158 F.3d 1342 (D.C. Cir. 1998), 97-7043, Davis v. District of Columbia

Docket Nº:97-7043.
Citation:158 F.3d 1342
Party Name:Michael Lee DAVIS, Appellant, v. DISTRICT OF COLUMBIA and Dwight Bynum, Corporal, Central Facility, Appellees, United States of America, Intervenor for Appellee.
Case Date:October 27, 1998
Court:United States Courts of Appeals, Court of Appeals for the District of Columbia Circuit

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158 F.3d 1342 (D.C. Cir. 1998)

Michael Lee DAVIS, Appellant,


DISTRICT OF COLUMBIA and Dwight Bynum, Corporal, Central

Facility, Appellees,

United States of America, Intervenor for Appellee.

No. 97-7043.

United States Court of Appeals, District of Columbia Circuit

October 27, 1998

Argued Sept. 1, 1998.

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[332 U.S.App.D.C. 439] Appeal from the United States District Court for the District of Columbia (No. 97cv00092).

Catherine E. Lhamon, argued the cause as amicus curiae for appellant. With her on the briefs were Steven H. Goldblatt, appointed by the court, and Mary L. Clark.

Michael L. Davis, appearing pro se, was on the brief for appellant.

Thomas M. Fisher argued the cause for appellees. With him on the brief were John M. Ferren, Corporation Counsel, Charles L. Reischel, Deputy Corporation Counsel, Lutz Alexander Prager, Assistant Deputy Corporation Counsel, and Mary L. Wilson, Assistant Corporation Counsel. Jo Anne Robinson, Principal Deputy Corporation Counsel, entered an appearance.

Frank W. Hunger, Assistant Attorney General, U.S. Department of Justice, Wilma A. Lewis, U.S. Attorney, Barbara L. Herwig and Deborah Ruth Kant, Attorneys, U.S. Department of Justice, were on the brief for intervenor United States of America.

Before: WALD, WILLIAMS and TATEL, Circuit Judges.

WILLIAMS, Circuit Judge:

Michael Lee Davis, an inmate of D.C. Central Prison at Lorton, brought this action under 42 U.S.C. § 1983. He alleged that one Corporal Bynum, an official of the District of Columbia Department of Corrections, and the District of Columbia itself, violated his constitutional right to privacy. According to his complaint, Bynum broke the seal on the plaintiff's medical files and disclosed their contents to others without the plaintiff's consent, allegedly saying that Davis was dying of HIV. In his complaint, Davis alleged resulting emotional and mental distress, but no other injury. He sought compensatory and punitive damages as well as declaratory relief. Pursuant to 28 U.S.C. § 1915A, the district court dismissed the complaint sua sponte, for failure to state a claim on which relief could be granted. In doing so it relied on 42 U.S.C. § 1997e(e), § 803(d) of the Prison Litigation Reform Act ("PLRA"), enacted as Title VIII of the Omnibus Consolidated Rescissions and Appropriations Act of 1996, Pub.L. No. 104-134, 110 Stat. 1321 (1996). That provision, "Limitation on Recovery," states:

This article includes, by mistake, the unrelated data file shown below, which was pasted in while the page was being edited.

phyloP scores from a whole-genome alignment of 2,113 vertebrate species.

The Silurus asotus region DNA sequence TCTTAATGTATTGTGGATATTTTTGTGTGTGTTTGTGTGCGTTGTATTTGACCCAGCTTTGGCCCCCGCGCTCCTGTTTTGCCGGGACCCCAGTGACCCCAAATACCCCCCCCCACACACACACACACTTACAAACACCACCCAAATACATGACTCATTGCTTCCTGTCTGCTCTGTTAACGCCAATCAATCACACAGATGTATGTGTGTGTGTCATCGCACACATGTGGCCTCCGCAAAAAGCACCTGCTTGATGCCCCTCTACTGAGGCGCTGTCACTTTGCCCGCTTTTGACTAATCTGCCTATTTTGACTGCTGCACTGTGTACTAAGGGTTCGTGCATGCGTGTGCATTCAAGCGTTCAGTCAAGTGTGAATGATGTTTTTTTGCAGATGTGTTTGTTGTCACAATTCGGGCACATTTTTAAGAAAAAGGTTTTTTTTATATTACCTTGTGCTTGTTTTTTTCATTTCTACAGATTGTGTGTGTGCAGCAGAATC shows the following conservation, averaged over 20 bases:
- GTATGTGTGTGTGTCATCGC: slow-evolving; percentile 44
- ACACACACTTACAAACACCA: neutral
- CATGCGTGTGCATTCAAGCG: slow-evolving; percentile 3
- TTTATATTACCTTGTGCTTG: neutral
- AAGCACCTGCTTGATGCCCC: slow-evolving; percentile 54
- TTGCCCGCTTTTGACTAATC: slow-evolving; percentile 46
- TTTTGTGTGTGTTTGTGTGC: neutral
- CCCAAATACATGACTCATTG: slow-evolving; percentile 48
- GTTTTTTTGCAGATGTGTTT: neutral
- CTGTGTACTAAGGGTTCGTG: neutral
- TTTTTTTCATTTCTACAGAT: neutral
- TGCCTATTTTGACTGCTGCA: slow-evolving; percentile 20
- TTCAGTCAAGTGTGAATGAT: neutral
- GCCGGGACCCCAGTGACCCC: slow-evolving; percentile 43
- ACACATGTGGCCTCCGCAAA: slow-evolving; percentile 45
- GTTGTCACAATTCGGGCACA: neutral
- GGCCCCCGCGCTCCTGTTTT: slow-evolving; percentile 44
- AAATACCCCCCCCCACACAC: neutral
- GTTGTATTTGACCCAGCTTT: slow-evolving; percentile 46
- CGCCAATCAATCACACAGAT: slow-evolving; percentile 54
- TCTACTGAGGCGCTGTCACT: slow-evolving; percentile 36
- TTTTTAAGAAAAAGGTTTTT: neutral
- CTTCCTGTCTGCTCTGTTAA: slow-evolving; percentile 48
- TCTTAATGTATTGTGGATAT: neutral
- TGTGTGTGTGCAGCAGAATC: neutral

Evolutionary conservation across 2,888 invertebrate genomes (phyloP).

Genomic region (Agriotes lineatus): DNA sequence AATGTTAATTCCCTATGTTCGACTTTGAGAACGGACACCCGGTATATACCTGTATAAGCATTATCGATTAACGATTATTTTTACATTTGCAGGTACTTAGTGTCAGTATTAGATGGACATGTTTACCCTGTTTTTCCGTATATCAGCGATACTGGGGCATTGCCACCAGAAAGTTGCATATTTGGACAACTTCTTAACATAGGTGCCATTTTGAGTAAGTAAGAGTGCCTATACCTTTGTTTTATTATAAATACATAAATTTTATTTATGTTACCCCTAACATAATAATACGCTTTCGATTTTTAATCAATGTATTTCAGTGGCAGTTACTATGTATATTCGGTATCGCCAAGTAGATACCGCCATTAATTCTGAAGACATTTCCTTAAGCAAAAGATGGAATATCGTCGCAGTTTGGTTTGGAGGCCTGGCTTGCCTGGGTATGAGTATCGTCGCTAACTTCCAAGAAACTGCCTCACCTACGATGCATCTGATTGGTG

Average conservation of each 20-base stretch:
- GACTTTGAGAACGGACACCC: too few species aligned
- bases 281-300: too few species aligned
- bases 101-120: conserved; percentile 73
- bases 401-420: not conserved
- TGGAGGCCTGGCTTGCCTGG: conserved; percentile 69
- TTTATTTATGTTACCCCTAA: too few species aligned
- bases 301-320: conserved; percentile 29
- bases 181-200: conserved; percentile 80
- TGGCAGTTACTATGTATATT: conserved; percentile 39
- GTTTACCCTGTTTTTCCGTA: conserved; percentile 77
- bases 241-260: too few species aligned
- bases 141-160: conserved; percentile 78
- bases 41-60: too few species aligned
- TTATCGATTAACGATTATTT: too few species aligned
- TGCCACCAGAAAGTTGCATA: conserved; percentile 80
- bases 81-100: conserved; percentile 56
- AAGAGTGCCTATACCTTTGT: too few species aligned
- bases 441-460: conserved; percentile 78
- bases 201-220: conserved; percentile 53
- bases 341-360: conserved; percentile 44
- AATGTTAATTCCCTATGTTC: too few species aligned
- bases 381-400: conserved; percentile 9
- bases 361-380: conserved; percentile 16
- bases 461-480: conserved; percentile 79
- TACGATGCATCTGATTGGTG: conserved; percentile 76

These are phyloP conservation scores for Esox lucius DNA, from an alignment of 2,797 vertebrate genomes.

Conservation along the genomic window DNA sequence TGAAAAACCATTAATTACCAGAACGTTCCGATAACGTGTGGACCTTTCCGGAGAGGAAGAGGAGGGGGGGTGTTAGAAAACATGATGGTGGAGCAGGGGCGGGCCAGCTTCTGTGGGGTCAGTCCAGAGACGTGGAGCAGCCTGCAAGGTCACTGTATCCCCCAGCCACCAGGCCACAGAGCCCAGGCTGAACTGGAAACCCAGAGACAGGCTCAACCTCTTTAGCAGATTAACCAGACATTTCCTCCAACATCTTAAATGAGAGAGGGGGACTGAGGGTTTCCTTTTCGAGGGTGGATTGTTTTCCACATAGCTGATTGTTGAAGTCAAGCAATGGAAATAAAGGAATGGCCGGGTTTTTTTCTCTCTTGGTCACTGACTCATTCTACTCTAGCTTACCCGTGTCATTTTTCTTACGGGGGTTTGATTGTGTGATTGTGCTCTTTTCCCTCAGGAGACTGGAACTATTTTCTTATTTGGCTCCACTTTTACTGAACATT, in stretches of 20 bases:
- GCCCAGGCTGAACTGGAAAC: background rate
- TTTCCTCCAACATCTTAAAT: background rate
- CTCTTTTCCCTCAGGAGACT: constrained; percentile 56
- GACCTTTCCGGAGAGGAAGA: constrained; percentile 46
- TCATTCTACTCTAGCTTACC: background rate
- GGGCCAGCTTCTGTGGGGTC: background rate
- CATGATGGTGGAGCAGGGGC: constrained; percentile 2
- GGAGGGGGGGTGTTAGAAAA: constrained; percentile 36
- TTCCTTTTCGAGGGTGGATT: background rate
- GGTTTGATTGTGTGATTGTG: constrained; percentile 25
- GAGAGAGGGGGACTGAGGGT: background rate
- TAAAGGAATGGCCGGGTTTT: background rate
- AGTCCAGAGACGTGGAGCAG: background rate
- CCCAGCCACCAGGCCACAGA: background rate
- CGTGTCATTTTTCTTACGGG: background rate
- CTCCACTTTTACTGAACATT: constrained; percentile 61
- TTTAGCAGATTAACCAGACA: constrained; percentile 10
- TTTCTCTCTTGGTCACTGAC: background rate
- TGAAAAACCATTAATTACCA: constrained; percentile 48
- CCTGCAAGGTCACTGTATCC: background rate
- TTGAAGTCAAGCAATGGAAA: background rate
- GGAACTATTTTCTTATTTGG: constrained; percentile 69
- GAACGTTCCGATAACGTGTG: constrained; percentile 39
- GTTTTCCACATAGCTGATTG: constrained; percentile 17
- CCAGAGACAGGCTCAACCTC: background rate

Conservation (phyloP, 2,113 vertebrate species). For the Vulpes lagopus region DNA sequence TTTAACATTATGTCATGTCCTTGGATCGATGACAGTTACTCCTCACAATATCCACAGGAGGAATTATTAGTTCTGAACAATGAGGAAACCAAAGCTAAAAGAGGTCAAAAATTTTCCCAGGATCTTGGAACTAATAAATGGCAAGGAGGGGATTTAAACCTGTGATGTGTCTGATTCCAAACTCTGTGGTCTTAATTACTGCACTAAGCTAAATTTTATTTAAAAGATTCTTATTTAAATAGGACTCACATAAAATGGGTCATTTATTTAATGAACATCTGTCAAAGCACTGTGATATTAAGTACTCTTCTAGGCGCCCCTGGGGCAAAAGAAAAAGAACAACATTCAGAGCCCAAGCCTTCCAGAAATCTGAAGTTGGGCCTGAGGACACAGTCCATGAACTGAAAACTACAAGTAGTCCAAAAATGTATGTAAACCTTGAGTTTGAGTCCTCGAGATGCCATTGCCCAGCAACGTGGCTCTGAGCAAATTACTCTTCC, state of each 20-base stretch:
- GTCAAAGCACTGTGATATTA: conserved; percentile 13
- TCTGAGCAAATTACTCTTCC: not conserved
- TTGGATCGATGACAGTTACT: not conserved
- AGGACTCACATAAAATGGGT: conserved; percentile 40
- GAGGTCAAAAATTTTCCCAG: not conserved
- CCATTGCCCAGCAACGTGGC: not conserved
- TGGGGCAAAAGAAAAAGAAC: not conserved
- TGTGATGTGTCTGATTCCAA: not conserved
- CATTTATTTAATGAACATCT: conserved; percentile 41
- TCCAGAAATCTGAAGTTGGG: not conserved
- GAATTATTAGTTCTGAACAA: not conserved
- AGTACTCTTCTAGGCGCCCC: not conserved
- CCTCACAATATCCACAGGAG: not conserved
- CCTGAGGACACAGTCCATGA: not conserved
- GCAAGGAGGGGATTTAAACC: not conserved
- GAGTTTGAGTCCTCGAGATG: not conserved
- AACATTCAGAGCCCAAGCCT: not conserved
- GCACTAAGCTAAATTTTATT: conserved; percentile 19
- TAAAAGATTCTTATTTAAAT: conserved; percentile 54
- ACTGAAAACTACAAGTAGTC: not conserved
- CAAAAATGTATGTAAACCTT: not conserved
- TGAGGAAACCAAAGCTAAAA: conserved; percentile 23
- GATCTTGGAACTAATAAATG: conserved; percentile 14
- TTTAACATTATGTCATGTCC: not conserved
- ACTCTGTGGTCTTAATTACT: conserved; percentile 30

No Federal civil action may be brought by a prisoner confined in a jail, prison, or other correctional facility, for mental or emotional injury suffered while in custody without a prior showing of physical injury.

42 U.S.C. § 1997e(e).

Davis appeals from the district court's dismissal, arguing primarily that § 1997e(e) violates his right to equal protection and unduly burdens his Fifth Amendment right of access to the courts. He also says that the district court erred in dismissing his complaint sua sponte, without granting him leave to amend his complaint to allege physical injuries. We appointed amicus curiae to argue these issues on behalf of plaintiff. We affirm.

I. Constitutionality of § 1997e(e)

Davis contends that § 1997e(e) violates his right to equal protection because its prohibition on recovery for emotional or mental injury absent a prior showing of physical injury substantially burdens his ability to vindicate his right to privacy. Thus he invokes the familiar taxonomy in which classifications that disadvantage a suspect class or impinge on the exercise of a fundamental right are subject to strict scrutiny, while classifications that do neither are subject only to review for rationality. Plyler v. Doe, 457 U.S. 202, 216-17, 102 S.Ct. 2382, 72 L.Ed.2d 786 (1982). Here the central claim is that Davis's right to privacy is a "fundamental right" within the meaning of the above concept, and that it was unconstitutionally invaded when Corporal Bynum broke the seal on his file and disclosed his medical condition to outsiders. We will assume as much for purposes of argument. Because § 1997e(e) does not sufficiently impinge on the hypothetical right, it does not deprive Davis of equal protection even under that assumption.